I remember my first encounter with this native species. I got to know it in the ‘80s when my parents bought a little piece of an old quail-hunting plantation north of Tallahassee. Small hollies grew among the live oaks on our acre, and I was immediately enamored of them. I liked their pale, smooth, lichen-spotted bark, and their rounded leaves, which were so much less prickly—so much gentler—than the exotic hollies that grew around the foundation of our house (and that my father regularly clipped into balls and domes). I just thought the little trees were so classic and classy, and when my father told me they were American hollies, I felt very proud (I was a rather patriotic kid).
It probably goes without saying that along with the bark and the leaves, I also liked the fruits of these little hollies. I’d never seen real holly berries before; I’d only seen pictures and drawings, and plastic representations that my mom used to decorate her Christmas wreaths. (The exotic hollies my father shaped into balls didn’t generally fruit.) Real holly berries--I couldn’t get over it!
When I bought my first house, in Atlanta, I wanted to plant an American holly in the backyard, but I couldn’t find one at any of the nurseries, though I looked and looked. Then Rob and I moved to Quincy, and we were so happy when we discovered we had that beautiful holly by the pond fence, and that the big holly had given us dozens of “babies,” sprinkled all about the yard.
Shortly after we moved in, a former owner of our house, Mr. Stinson, came to visit (he had not been back to the house in a long time), and he stopped dead in his tracks when he saw the big holly tree. Apparently he had planted it as a seedling more than 25 years before. I could tell by his expression that he was quietly rejoicing as he looked up at the tree. “It’s joined the canopy!” he said after a minute, clearly thrilled. And I understood his happiness. It’s a great thing to see something you did, an effort you made, come to fruition, pay off, make the world a little bit better. The tiny twig of a holly he had planted so long ago had become a tree, a grand tree—shading us, cleaning the air, providing food and shelter for birds. It had lived, triumphed.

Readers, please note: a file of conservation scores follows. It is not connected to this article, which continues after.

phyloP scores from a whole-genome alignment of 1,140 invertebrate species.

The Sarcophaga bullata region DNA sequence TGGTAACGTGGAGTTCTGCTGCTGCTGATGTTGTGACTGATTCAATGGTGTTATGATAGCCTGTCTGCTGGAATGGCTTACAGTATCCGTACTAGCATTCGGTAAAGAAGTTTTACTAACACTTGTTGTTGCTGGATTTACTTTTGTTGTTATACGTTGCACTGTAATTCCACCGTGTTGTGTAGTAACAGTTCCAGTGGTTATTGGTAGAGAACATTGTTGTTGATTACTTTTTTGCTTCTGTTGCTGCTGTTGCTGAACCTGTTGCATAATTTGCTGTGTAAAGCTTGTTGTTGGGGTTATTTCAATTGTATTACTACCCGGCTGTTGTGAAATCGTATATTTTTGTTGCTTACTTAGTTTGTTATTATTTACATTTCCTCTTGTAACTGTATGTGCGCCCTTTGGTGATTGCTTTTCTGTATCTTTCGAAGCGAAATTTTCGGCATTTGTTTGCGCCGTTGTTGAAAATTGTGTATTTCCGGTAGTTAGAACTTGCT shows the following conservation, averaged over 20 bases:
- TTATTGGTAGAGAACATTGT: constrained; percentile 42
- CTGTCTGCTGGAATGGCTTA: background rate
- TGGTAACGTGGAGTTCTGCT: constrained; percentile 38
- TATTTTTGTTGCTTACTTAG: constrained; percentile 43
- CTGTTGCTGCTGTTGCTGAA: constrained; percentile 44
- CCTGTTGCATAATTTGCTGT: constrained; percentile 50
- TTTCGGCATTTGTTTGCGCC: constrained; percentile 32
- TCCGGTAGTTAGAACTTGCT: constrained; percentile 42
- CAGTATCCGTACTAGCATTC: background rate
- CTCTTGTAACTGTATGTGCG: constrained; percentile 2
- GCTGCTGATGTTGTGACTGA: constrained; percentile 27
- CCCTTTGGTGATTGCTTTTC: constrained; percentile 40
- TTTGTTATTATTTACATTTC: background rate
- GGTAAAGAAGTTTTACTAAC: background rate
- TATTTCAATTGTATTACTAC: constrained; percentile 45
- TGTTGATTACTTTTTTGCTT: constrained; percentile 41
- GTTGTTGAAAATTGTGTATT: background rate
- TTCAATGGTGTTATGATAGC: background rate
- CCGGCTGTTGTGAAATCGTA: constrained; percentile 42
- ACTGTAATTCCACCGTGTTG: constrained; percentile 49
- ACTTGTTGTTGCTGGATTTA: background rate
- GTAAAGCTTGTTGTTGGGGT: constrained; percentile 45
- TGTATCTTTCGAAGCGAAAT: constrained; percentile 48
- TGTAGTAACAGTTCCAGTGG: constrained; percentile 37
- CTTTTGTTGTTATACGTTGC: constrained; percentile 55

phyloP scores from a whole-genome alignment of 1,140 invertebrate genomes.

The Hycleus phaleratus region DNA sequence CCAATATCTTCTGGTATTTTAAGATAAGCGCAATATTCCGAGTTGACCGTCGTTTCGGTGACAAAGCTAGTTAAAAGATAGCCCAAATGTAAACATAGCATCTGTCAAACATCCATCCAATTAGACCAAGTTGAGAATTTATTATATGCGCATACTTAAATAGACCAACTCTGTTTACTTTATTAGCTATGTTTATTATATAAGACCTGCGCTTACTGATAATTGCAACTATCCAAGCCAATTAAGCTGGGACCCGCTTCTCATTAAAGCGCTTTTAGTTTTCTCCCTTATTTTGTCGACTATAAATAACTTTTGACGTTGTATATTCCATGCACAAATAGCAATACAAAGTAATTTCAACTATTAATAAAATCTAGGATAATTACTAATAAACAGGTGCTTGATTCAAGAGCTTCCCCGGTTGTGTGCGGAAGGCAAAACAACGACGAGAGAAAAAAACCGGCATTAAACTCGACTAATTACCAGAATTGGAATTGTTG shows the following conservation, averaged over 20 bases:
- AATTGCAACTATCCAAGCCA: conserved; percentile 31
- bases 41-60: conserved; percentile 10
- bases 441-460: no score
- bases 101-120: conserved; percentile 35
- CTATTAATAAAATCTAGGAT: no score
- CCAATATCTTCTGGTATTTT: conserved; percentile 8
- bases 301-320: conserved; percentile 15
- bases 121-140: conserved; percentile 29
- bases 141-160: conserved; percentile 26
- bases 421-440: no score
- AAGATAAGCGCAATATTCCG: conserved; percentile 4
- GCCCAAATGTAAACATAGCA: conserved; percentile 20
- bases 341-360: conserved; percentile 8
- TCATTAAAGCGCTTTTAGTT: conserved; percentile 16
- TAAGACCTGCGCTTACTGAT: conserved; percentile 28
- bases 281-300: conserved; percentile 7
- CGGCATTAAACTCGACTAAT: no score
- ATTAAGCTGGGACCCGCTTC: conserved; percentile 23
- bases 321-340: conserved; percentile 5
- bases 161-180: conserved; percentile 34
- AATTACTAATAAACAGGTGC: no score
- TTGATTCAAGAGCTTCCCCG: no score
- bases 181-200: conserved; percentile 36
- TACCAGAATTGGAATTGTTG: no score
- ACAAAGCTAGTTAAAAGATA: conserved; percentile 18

Rob and I are very grateful to Mr. Stinson for planting the holly. And I think the birds and other animals that visit our yard appreciate it too. American holly is a great wildlife tree.
The berries are an important food for birds, food that helps them get through the lean times at the end of winter. Apparently the fruits are bitter, not delicious (they're actually poisonous to humans), and birds won’t generally eat them until late in the season, when they’ve been made more palatable (milder) by repeated freezing and thawing. (Or at least that's what I've read.) Here are a few of the birds that use the fruits: mockingbirds, robins, catbirds, bluebirds, brown thrashers, and blue jays. Raccoons will eat them too, I've heard.
American holly is a good tree to plant if you want to support pollinators. The tiny white spring flowers are visited by bees, moths, and butterflies in their search for nectar, and the Henry's elfin, a small brown hairstreak, lays its eggs on the leaves. (Dahoon and yaupon hollies also serve as host plants for the Henry's elfin.)
American holly is native from Massachusetts to Florida, west to Texas and Missouri. It's slow growing and long-lived. Plant it in partial shade in moist, well-drained, acidic soil. Water it during dry spells until it's established. Then just enjoy it. There's no maintenance involved. Mature trees reach heights of about 20 to 60 feet.
You'd think with all the hollies I have now (the big one and all its offspring) that I'd have my house decorated to the nines at Christmas. But no. Not so. I can never bring myself to cut even a single leaf or branch, though I love the idea of natural decorations. I guess when it comes right down to it, I'd rather see the branches on the trees than on my mantelpieces.
|Rob standing by the holly showing off some carrots|